KYD Network serves as the intermediary organization for Kalamazoo County’s Out-of-School Time (OST) sector.

2020-2021

Impact

Thriving through precision and resilience.

Our Model

Thriving Youth

When youth participate in high-quality OST programming their odds change by improving their social-emotional learning skills, school attendance, and academic performance.

Program Areas

Organizations participate in our continuous quality improvement process and participate in targeted professional development that allows them to improve their program quality, strengthen youth social-emotional learning skills, provide opportunities for youth leadership and authentic family engagement, and create more inclusive and equitable learning environments.

Partners

Cohort members and our community partners share resources to maximize efficiency and impact.

How We Support the Sector

50 Memorandums of Understanding
Signed

350+ Youth Development Professionals

49
Workshops
Offered

18
Out-of-School Time Partners

Program Areas

Program Quality

Youth Program Quality Assessment (YPQA) results indicated the ratings are the same in both school years on Safe Environment (4.7), Interaction (3.3) and Engagement (2.5) and there is slight growth on Supportive Environment (4.2 to 4.4). Overall, Safe Environment, Supportive Environment, and
Interaction are above the national averages, and Engagement is slightly below the national average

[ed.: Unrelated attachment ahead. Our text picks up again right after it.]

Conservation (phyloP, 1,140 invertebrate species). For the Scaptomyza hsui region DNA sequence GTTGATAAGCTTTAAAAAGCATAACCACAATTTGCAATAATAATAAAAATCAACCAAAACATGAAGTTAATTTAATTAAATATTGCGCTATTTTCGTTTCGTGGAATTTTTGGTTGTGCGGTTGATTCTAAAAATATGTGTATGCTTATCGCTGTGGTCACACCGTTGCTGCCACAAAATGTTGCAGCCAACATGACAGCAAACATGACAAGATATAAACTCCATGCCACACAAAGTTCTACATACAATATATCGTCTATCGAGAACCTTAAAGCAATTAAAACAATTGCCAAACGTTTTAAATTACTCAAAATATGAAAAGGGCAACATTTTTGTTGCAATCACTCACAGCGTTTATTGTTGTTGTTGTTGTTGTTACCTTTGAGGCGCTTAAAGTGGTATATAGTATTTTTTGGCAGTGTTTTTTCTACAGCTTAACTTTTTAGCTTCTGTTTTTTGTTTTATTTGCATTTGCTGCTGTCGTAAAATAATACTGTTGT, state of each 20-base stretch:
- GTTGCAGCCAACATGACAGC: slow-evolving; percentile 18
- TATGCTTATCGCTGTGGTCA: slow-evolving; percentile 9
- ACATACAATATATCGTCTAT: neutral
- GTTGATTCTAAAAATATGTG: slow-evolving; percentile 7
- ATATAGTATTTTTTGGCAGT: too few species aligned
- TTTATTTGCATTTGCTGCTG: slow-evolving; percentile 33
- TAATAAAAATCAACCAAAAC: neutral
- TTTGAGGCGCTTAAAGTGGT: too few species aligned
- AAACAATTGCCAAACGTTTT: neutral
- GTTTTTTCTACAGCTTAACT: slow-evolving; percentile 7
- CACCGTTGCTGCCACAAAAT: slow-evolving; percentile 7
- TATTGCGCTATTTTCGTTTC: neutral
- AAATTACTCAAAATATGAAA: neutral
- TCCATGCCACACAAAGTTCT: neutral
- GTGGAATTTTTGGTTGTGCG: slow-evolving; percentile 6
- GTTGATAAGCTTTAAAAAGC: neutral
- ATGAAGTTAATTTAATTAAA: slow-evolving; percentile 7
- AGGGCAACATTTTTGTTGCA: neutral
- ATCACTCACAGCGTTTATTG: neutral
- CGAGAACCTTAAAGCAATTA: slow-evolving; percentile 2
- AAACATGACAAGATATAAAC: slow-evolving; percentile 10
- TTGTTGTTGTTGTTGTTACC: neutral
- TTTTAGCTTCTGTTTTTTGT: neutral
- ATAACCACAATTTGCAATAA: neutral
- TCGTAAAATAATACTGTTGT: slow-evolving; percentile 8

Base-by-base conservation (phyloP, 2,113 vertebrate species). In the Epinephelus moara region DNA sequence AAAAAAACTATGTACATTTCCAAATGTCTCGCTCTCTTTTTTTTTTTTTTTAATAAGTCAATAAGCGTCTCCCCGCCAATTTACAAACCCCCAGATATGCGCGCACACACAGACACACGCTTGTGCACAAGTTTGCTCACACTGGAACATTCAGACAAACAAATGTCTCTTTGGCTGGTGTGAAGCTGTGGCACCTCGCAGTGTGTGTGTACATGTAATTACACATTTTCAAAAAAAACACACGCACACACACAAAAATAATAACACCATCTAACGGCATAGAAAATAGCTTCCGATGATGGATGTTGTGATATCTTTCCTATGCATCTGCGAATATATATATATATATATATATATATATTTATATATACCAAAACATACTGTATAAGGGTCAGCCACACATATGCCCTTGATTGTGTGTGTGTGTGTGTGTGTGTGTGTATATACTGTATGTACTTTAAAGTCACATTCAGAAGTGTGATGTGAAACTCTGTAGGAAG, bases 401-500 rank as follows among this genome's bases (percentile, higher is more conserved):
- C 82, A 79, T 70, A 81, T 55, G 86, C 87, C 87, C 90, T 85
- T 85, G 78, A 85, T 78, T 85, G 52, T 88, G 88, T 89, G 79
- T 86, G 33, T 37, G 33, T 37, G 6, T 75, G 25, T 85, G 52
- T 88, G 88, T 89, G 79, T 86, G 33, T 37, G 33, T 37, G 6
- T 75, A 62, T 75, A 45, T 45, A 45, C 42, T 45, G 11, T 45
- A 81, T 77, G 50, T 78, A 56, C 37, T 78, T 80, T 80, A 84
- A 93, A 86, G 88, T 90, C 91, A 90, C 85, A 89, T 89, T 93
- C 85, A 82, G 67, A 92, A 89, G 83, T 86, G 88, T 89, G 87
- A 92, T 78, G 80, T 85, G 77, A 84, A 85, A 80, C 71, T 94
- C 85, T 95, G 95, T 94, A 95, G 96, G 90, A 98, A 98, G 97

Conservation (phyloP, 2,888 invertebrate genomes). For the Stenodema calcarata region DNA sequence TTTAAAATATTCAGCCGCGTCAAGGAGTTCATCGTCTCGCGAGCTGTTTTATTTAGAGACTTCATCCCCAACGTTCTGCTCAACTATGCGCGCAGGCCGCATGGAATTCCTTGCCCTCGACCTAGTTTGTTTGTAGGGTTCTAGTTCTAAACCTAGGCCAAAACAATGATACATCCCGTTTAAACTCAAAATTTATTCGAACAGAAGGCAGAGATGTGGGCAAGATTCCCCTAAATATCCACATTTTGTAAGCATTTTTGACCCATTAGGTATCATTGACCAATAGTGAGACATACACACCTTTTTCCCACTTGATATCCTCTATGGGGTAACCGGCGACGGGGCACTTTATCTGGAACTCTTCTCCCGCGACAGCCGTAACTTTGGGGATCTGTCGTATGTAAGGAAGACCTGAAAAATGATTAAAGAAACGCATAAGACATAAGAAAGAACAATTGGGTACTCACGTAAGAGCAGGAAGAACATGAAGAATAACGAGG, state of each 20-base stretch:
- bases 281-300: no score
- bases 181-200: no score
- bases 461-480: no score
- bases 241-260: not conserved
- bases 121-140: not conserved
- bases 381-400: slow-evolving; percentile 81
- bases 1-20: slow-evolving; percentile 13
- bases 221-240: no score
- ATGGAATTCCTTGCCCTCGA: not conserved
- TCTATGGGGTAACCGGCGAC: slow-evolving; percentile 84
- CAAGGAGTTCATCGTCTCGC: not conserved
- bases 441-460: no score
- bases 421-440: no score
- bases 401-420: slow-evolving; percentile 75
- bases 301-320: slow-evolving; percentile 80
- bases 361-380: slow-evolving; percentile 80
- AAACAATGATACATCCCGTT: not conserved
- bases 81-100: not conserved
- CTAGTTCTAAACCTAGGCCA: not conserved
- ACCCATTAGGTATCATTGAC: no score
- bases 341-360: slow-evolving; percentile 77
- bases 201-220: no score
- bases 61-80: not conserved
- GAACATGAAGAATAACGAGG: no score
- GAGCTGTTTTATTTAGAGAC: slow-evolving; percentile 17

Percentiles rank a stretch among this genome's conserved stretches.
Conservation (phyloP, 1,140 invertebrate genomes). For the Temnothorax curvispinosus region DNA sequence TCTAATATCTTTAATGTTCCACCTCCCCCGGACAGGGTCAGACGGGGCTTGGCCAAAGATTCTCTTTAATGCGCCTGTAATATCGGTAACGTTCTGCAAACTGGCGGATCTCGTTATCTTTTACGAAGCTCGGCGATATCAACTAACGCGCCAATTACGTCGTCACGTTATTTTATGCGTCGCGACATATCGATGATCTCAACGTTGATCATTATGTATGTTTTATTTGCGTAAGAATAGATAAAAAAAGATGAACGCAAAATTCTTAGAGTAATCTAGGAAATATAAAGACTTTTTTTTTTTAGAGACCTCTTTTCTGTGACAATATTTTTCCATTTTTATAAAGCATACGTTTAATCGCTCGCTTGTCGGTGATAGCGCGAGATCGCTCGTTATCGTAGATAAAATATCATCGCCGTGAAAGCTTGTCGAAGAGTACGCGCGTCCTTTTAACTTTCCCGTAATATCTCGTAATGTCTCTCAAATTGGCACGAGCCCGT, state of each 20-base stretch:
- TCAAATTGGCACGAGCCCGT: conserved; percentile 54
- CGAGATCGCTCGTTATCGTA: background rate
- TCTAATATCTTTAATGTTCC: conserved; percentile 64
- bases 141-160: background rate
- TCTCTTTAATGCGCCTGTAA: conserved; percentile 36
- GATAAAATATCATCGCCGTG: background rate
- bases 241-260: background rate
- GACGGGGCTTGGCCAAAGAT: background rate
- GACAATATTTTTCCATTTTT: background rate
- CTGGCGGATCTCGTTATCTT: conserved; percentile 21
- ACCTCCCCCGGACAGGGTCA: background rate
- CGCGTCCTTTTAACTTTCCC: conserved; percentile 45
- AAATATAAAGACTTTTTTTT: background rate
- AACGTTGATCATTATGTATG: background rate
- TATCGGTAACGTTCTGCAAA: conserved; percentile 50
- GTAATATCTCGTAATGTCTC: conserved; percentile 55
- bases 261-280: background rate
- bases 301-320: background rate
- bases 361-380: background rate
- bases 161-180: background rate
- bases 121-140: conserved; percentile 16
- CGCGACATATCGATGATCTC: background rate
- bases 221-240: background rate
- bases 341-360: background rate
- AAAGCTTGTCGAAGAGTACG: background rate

(2.5 vs 2.6)

“This program has been very positive in my son’s life and we truly appreciate everything.”

Major Progress
0%

Youth formed committees within the clubs where they created/initiated clubs they were interested in and voted (what, when, where, how). Every youth that had an interest gained participation.

Moderate Progress
0%

They could lead in their individual meetings, but not as a whole group. 

Minor Progress
0%
The opportunities given to the leaders were reading from a book during book club.

Almost all survey participants indicated that at least to some extent . . .

Youth were more engaged (96%)

Instruction quality improved (98%)

Youth developed skills (98%)

Social Emotional Learning

SEL Affinity Group meetings were held monthly from October 2020 to March 2021 in the context of COVID and racism pandemics.  The objectives were to explore IBA in the context of race, transition from Deficit Youth Development to Positive Youth Development and to Critical Youth Development, and the necessity of mental health and self care.  

Almost half (48%) of youth survey participants would like to have time to talk about their feelings.

Major Progress
0%

Daily affirmations, SEL journal prompts, self care tips, academic and career tips.  

Moderate Progress
0%

Three foundational Social Emotional Learning (SEL) skills:

Identity

Strong sense of “who I am” and recognizing where I hold power and privilege; grounded in my core values; honor my culture(s); and have empathy for others and myself.

Belonging

When I belong, my racial, cultural and intersecting identities are welcomed, valued, represented and celebrated. When I belong, I feel motivated to be and to do my personal best.

Agency

Youth practice the skills they need to move through their intersecting communities in an authentic way so that they can dismantle oppressive systems and build a more equitable future.

Family Engagement